Tuesday, February 08, 2011
So What Do You Do?
Greg Stier has a gripe with many churches: their mission statement is a lie.Boy is that something I can relate to - I feel like the church lies all the time. When we preach love, but practice cliquishness and traffic in gossip - we lie. When we preach sexual purity, but are constantly rocked by sexual scandal, we lie. I could go on - this and so much more makes our witness ineffective and our God look like a phony. But is that what this post is about? No
Greg continues: "If we are proclaiming to the members of our congregation and community that evangelism is a primary purpose via our church’s mission statement and we are not making it a central priority of our church’s program and budgets then that mission statement is a lie."That bothers me - what solution is offered? - "Have you been equipped by your church to effectively share your faith and is someone in your church holding you accountable to do it...How many resources (time, talent and treasure) are being deployed by your church to mobilize God’s people for personal evangelism?...How much effort is being put into training teenagers and children to share their faith since they are most open to the gospel demographically?" That creates a picture for me a church that is working very hard to propagate "the lie" of gossipy love and scandalous purity.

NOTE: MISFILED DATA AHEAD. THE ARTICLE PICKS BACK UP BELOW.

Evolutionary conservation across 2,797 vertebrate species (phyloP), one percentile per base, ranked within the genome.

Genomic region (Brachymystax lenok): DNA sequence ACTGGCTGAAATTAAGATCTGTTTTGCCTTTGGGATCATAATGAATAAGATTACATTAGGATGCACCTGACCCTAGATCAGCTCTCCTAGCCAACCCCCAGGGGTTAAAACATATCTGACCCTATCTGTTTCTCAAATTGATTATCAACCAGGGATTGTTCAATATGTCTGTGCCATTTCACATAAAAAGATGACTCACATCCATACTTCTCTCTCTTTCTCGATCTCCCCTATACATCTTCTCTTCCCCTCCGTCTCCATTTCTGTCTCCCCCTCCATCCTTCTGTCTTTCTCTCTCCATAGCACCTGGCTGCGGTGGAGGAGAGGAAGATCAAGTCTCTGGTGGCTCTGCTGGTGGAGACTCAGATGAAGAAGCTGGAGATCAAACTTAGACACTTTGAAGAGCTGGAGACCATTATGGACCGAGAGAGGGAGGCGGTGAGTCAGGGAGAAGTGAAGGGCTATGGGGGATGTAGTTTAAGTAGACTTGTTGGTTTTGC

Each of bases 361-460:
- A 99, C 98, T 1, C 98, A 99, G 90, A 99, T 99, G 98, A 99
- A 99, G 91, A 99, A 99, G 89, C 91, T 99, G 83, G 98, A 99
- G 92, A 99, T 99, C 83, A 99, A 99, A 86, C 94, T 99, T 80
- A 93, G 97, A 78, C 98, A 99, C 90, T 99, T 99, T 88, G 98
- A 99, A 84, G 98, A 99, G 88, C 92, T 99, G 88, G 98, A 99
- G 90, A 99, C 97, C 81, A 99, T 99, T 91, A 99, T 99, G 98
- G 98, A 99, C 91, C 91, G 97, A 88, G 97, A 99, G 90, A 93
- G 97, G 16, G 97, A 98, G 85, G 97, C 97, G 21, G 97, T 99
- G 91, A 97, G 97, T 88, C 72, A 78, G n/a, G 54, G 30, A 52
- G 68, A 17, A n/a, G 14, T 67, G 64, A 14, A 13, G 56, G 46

If my church is not effectively spreading the good news of Jesus, I am going to assume it is becasue my church has not sufficiently appropriated that good news itself.
Think about this for just a minute - how hard to companies work to sell things you have to have? Not very hard really - advertising for meat for example is to say "My meat is better than his," but not, "you really need to buy meat." But products we do not need much - like another television, they work very hard to sell to us - new innovations, improvements to make our current TV look like it is not enough.
People need Jesus, so why do we have to work so hard to sell Him? I think because people cannot find the product here.
Think about it.